Poster 7: Students’ Use of Note Sheets on Accounting Exams
Terry A. Baker, Wake Forest University

Students’ use of note sheets (or, “cheat sheets”) during exams is an instructional design choice for accounting instructors. Our informal survey of colleagues suggests that a significant number of instructors allow note sheets in both undergraduate and graduate courses. The efficacy of such exam aids has been studied in other disciplines, especially psychology and economics. However, little if any research is available on the impact of note sheets in business or accounting courses. We analyze empirical data on students’ preparation of note sheets before exams and their use during exams in a graduate tax course. Our main findings are that accounting students invest significant effort in the preparation of note sheets before exams, and that they increase this investment between the first and second exam. We conclude that students perceive value in the preparation of note sheets and increase the quality of note sheets with succeeding exams. Student gender and prior examperformance appear to be significant factors in the results. As such, our results could raise a question of equity for instructors who choose to include note sheets in their instructional design.

Poster 8: Introducing Students to the Time Value of Money Problems
Eric C. Wen, University of Hawaii–West Oahu

Problems involving the time value of money, TVM, occur in many different settings and forms in accounting, economics, and finance. Although all such problems can be solved using the compound interest formula, applying this direct algebraic approach to practical problems can be tedious and error-prone. Because certain special cases occur frequently, textbooks provide three seemingly-different methods to efficiently solve such problems: tables of factors, financial calculators, and functions in spreadsheets. Unfortunately, most courses only teach one or possibly two of the methods and ignore the other(s). This variation in the curriculum can lead to frustration in and inefficient use of classroom time in upper-level classes because when students encounter material involving TVM in different courses, it seems that they need to learn or relearn the method(s) used in a particular text. This paper provides a single common framework, the TVM data table, TVMDT, as a first step in solving such problems. Once students have completed the TVMDT, they can use values from it with any method to solve basic problems involving the TVM. Recently, the AICPA has updated the user interface of the CPA Exams to include a limited version of Excel. Therefore, teaching students to use the TVM functions in Excel can help them prepare for the CPA Exams.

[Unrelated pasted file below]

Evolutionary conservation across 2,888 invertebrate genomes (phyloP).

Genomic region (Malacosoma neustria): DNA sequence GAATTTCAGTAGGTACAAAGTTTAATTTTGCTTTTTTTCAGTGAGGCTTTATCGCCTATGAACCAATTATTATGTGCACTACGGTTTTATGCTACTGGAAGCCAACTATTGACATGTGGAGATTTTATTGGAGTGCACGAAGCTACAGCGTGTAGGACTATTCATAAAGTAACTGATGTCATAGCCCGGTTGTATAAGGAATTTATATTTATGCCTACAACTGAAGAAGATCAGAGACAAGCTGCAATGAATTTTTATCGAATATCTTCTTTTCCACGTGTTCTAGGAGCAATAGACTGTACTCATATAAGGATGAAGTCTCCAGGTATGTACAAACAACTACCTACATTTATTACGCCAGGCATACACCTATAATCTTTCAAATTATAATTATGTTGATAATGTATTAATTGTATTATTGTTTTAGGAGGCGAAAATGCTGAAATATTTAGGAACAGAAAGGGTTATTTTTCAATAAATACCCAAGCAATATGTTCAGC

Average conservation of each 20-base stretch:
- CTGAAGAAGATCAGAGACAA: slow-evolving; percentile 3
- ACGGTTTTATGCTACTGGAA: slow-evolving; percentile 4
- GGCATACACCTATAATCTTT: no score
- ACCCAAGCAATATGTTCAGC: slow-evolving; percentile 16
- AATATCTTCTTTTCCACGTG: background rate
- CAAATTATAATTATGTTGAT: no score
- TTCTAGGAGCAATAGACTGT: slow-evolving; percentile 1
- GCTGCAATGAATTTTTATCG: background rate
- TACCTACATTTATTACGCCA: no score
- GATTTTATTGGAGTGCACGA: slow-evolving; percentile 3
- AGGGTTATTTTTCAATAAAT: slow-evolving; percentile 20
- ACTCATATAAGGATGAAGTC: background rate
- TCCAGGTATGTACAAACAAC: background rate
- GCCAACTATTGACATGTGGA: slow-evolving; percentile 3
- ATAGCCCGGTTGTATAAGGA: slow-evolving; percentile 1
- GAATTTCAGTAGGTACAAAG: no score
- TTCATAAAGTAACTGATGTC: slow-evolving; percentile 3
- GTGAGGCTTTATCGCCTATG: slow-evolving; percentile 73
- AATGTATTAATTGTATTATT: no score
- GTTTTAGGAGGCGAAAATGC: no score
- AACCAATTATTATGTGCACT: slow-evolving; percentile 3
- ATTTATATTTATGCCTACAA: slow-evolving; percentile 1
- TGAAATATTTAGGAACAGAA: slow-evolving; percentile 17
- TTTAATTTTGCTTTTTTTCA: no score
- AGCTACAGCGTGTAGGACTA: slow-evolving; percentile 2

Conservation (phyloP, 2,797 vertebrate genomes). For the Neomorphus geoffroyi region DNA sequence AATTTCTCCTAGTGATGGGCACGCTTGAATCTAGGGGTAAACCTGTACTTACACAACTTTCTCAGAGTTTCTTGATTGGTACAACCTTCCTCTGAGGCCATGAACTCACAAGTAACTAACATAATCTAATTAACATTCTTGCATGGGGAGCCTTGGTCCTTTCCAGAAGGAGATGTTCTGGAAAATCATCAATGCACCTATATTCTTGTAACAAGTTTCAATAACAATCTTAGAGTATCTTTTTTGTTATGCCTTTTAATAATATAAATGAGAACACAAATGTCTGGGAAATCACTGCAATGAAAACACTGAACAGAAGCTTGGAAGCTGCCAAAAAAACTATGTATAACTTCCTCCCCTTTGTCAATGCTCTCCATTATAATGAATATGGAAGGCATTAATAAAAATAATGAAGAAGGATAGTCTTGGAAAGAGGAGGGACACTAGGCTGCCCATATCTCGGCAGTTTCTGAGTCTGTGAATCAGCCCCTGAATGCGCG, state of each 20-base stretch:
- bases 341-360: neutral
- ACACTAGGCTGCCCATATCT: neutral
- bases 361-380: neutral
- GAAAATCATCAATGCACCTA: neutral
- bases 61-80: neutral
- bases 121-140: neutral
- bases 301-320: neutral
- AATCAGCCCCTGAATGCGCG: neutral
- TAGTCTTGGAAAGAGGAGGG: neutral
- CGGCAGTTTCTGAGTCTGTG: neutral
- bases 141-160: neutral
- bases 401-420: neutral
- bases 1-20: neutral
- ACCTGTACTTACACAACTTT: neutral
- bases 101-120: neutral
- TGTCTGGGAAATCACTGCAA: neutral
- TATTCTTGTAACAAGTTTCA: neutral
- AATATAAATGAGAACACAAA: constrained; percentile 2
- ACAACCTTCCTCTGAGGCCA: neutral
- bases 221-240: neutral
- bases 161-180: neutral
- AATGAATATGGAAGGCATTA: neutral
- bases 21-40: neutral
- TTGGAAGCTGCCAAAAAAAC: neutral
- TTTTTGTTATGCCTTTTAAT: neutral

Poster 9: Teaching International Accounting—A Changing Landscape
Judith C. Aiello, Embry-Riddle Aeronautical University